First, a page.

332 F2d 105 United States v. Hill
332 F.2d 105
UNITED STATES of America, Plaintiff-Appellee,
Lawrence HILL, Defendant-Appellant.
United States Court of Appeals Seventh Circuit.
May 19, 1964.
R. Eugene Pincham and Charles B. Evins, Chicago, Ill., for appellant.
Edward V. Hanrahan, U.S. Atty., Douglas G. Brown, Asst. U.S. Atty., Chicago, Ill., John Peter Lulinski, John Powers Crowley, Asst. U.S. Attys., of counsel, for appellee.
Before DUFFY, SCHNACKENBERG and CASTLE, Circuit Judges.
DUFFY, Circuit Judge.
Two alleged sales of narcotics are involved in this case. The defendant was found guilty by a jury verdict. In the trial, the Government was required to rely largely on the testimony of one Brown who was a 'special employee' of the Federal Bureau of Narcotics, and was also a thrice-convicted felon, one of the convictions being on the charge of post-office safe robbery.
Defendant contends he did not receive a fair or impartial trial by reason of the trial court's advocacy for and on behalf of the prosecution, the Court's cross-examination of the defendant and defendant's witnesses, and the alleged prejudicial and erroneous instructional comment on the evidence and other comments.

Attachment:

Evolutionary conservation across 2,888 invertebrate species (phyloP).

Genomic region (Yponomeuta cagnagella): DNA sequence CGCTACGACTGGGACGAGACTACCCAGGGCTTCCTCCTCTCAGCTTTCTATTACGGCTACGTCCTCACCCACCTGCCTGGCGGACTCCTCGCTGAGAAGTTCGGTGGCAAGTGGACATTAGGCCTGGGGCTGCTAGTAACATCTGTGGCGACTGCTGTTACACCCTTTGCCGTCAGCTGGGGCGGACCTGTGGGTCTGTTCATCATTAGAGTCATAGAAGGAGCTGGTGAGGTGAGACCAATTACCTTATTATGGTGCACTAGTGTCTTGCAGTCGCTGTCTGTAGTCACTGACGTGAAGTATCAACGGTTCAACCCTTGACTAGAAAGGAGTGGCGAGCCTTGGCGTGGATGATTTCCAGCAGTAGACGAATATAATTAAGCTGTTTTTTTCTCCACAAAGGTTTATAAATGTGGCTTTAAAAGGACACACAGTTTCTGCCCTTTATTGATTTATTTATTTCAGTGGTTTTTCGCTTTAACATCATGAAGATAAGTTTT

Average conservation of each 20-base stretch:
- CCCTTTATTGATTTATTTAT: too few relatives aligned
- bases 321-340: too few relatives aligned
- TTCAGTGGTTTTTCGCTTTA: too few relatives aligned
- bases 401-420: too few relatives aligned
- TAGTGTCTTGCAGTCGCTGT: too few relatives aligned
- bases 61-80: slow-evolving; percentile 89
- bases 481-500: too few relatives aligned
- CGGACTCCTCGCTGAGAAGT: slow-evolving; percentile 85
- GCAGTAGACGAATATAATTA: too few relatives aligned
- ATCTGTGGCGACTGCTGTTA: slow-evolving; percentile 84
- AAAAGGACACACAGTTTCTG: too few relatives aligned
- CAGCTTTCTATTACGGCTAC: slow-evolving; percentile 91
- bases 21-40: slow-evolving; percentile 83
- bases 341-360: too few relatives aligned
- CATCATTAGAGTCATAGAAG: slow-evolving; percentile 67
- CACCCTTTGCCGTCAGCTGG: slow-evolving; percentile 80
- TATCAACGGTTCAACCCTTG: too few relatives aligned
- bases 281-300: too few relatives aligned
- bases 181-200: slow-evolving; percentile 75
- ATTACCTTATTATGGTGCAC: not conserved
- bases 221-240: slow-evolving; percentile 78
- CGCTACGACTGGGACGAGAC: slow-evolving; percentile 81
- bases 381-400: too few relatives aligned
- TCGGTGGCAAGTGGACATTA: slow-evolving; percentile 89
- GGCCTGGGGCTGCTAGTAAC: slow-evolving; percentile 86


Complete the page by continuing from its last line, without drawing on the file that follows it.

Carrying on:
We think this was a close case. Defendant, at all times, denied trafficking in narcotics. None of the pre-recorded currency nor the narcotics or paraphernalia used in connection therewith, were found in defendant's possession. The testimony of 'special employee' Brown was practically uncorroborated except for the agents' identification of defendant's voice which was heard by the agents for the first time over the telephone and a battery-powered transmitting and receiving set, sometimes referred to as a 'Fargo Device.'
We agree with the Court's statement in Gomila v. United States, 5 Cir., 146 F.2d 372, 373-374: '* * * A fair and impartial trial is guaranteed to every defendant, and fundamentally means a trial before an impartial judge and by an impartial jury. In aid of truth and in furtherance of justice, the court may question a witness,-- in fact, he may call and question a witness not used by either party,-- but in so doing the court should be careful to preserve an attitude of impartiality and guard against giving the jury any impression that the court was of the opinion that defendant was guilty. * * *'
Also pertinent is United States v. Carmel, 7 Cir., 267 F.2d 345, 350 where this Court stated: 'We realize that an alert and capable judge at times feels that he can assist in developing the evidence by participating in the interrogation of witnesses. However, he would ordinarily do well to forego such intrusion upon the functions of counsel, thus maintaining the court's position of impartiality, in the eyes of the ever-observant jurors. The record in this case reveals no justification for the extensive intervention of the able trial judge.'